Senator calls for freeze to SG rate
A Liberal National senator for Queensland has said the superannuation guarantee contribution should remain frozen, as increasing it will have “perverse outcomes” for those on average or below-average incomes.
Speaking to SMSF Adviser, Rockhampton-based Queensland senator Matthew Canavan said the issue of raising the superannuation guarantee from 9.5 per cent to 12 per cent is an area where the government should “tread carefully”, and that he believes it should stay where it is.
“I think we’ve forgotten the lessons of the Henry Tax Review, which clearly showed that lifting this rate much higher than where it’s at would have the perverse outcome of people on average or below-average incomes actually having a higher level of consumption in retirement than in their working life,” said Mr Canavan.
“Most people don’t need as much money in retirement as they have in their working life because they’re not raising kids and travelling to and from work, and I don’t want to do anything that causes poorer people or people on a below-average income to have a tougher life.”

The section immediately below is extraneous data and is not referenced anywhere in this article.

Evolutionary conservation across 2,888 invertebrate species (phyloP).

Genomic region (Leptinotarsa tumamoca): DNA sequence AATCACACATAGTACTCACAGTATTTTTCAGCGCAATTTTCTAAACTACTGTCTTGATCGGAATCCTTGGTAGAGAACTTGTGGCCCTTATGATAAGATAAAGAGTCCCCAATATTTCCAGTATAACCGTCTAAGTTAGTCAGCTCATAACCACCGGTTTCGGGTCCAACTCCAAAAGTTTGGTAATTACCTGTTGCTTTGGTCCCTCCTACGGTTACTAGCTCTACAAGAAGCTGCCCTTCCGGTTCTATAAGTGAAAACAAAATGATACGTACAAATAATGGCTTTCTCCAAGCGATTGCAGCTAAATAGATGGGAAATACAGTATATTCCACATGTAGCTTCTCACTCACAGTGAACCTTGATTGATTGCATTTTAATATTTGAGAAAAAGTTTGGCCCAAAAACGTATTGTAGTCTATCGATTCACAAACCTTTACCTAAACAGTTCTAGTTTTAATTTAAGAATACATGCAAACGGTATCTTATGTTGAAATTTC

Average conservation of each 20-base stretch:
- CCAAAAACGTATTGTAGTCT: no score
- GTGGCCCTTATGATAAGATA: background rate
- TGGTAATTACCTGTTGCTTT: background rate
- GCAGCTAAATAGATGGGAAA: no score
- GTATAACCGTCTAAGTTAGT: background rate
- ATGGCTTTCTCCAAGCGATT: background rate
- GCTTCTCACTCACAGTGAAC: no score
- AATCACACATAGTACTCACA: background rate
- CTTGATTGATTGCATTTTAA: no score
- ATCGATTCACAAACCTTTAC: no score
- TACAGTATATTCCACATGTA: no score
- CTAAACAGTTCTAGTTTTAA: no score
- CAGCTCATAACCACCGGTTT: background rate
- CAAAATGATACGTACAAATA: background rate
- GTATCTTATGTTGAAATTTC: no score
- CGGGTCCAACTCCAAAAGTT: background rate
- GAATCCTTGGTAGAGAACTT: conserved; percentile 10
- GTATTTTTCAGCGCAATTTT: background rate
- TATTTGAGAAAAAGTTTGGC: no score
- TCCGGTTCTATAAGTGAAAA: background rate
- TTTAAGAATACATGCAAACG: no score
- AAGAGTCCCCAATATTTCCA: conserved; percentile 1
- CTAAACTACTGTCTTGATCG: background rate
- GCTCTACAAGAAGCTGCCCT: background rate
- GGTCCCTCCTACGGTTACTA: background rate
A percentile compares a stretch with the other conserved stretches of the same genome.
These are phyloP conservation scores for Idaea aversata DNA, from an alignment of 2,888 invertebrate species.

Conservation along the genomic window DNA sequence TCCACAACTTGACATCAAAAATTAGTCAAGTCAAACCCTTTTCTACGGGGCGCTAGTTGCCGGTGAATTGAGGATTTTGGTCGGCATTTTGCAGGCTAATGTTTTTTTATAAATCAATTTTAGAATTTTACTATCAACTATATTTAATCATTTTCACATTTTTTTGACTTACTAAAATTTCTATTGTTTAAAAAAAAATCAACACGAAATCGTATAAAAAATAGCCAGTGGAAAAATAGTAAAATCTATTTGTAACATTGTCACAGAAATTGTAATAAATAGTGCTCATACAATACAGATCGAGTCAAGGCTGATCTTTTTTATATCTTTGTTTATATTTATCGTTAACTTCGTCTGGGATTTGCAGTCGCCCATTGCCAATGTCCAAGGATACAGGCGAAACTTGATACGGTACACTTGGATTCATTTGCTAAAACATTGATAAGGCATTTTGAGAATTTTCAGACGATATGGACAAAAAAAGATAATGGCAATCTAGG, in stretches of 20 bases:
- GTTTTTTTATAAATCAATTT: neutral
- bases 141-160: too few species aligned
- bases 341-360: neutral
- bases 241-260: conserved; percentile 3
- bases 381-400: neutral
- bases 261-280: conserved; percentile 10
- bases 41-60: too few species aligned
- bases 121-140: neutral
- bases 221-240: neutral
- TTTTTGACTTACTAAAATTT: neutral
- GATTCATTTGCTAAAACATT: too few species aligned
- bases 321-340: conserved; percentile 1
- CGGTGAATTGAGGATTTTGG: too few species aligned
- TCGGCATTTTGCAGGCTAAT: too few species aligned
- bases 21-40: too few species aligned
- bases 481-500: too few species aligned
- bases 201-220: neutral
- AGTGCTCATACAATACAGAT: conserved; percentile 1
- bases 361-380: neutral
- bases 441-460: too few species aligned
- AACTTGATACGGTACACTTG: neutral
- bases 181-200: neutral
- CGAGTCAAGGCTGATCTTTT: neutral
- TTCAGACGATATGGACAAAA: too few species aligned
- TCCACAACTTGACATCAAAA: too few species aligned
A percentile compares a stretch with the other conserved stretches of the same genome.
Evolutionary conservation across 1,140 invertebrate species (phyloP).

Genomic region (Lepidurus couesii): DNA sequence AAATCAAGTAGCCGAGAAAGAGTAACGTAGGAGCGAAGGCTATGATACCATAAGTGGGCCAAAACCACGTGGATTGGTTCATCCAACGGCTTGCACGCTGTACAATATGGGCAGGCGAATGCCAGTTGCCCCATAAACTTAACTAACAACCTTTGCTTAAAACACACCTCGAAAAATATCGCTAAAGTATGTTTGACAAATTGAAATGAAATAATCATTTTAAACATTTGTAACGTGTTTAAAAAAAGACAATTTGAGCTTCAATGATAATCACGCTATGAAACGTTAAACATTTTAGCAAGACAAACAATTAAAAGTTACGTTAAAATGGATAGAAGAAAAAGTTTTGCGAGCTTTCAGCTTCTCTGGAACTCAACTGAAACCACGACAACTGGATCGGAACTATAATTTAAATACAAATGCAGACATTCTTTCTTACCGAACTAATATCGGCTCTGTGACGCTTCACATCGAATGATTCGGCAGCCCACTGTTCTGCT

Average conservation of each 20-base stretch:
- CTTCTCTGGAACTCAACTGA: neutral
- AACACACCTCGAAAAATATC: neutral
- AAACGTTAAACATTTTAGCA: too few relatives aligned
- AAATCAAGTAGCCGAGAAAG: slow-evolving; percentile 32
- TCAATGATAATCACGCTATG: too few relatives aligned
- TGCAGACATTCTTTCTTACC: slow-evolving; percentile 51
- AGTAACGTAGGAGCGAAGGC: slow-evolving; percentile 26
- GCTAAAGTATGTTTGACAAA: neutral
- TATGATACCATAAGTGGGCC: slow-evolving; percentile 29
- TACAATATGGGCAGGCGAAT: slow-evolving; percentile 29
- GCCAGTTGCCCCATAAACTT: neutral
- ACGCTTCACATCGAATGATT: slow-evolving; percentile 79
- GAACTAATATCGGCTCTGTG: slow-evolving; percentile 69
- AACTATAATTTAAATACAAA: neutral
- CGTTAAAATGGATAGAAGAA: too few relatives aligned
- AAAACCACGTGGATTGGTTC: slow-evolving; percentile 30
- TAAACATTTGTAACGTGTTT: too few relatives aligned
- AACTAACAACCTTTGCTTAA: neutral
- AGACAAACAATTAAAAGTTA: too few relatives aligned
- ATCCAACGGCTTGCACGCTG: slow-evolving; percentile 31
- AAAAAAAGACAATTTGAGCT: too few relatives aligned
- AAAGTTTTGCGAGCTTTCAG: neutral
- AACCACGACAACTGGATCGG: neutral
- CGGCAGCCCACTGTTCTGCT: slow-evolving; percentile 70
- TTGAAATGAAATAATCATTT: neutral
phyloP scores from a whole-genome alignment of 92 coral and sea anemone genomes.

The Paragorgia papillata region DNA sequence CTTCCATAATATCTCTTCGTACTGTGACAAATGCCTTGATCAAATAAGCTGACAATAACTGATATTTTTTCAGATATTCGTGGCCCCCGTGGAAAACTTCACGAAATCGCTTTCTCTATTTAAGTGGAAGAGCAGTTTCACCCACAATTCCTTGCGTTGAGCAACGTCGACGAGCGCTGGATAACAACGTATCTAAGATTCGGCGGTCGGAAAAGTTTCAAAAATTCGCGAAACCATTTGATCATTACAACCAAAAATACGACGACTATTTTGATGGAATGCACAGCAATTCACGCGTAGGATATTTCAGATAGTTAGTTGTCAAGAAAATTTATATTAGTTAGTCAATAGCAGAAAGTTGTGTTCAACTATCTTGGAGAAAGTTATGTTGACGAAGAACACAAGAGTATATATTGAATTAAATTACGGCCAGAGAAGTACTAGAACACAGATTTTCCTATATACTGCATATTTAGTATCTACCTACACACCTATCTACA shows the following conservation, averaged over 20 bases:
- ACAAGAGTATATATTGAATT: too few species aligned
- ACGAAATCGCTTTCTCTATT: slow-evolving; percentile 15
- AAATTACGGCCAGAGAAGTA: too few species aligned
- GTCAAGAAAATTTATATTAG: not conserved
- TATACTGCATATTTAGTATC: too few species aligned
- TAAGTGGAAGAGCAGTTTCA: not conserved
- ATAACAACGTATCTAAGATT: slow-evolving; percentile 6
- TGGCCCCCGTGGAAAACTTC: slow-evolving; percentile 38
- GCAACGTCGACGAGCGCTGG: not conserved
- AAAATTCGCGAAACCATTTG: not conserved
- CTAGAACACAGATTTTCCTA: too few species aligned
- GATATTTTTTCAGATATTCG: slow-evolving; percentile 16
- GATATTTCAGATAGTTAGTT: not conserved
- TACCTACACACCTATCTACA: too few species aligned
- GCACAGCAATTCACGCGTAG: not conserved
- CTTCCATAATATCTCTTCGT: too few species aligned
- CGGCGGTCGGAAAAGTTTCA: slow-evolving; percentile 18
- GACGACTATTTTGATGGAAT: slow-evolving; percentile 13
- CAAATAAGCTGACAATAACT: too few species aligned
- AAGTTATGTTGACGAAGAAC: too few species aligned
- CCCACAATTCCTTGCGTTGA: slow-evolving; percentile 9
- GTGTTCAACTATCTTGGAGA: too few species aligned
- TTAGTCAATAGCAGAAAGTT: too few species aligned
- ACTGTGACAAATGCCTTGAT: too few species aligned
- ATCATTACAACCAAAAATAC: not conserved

In terms of taxation policy for superannuation, Mr Canavan said he believes it would be unfair to change the taxation arrangements for people’s balances or their earnings because many people have contributed to their fund over several years.
“If we start tinkering with things after they’ve made a decision, after they’ve contributed for many years, it will breed a lack of confidence in the system,” he said.
However, he said there are options for making “forward-looking changes” on the contributions side or on the contributions tax, which is currently at 15 per cent.
“We’d announce it and people would know from now on anything you would put into super would be taxed at a different rate, although there’s no necessity in my mind to keep that as sacrosanct,” he said.
“Just as other tax rates change or income taxes in response to different budgets' circumstances, there may be a case where the contributions tax should change in the future.”
Any change, he said, should be forward-looking in the sense that it changes incentives for “what people do in the future, not what they have done in the past – so that we’re not defrauding people”.
“As much as possible it should be grandfathered of course, depending on the change, there may be no need for formal grandfathering but we should be very careful to avoid [making] any ‘after the event’ rule changes on people.”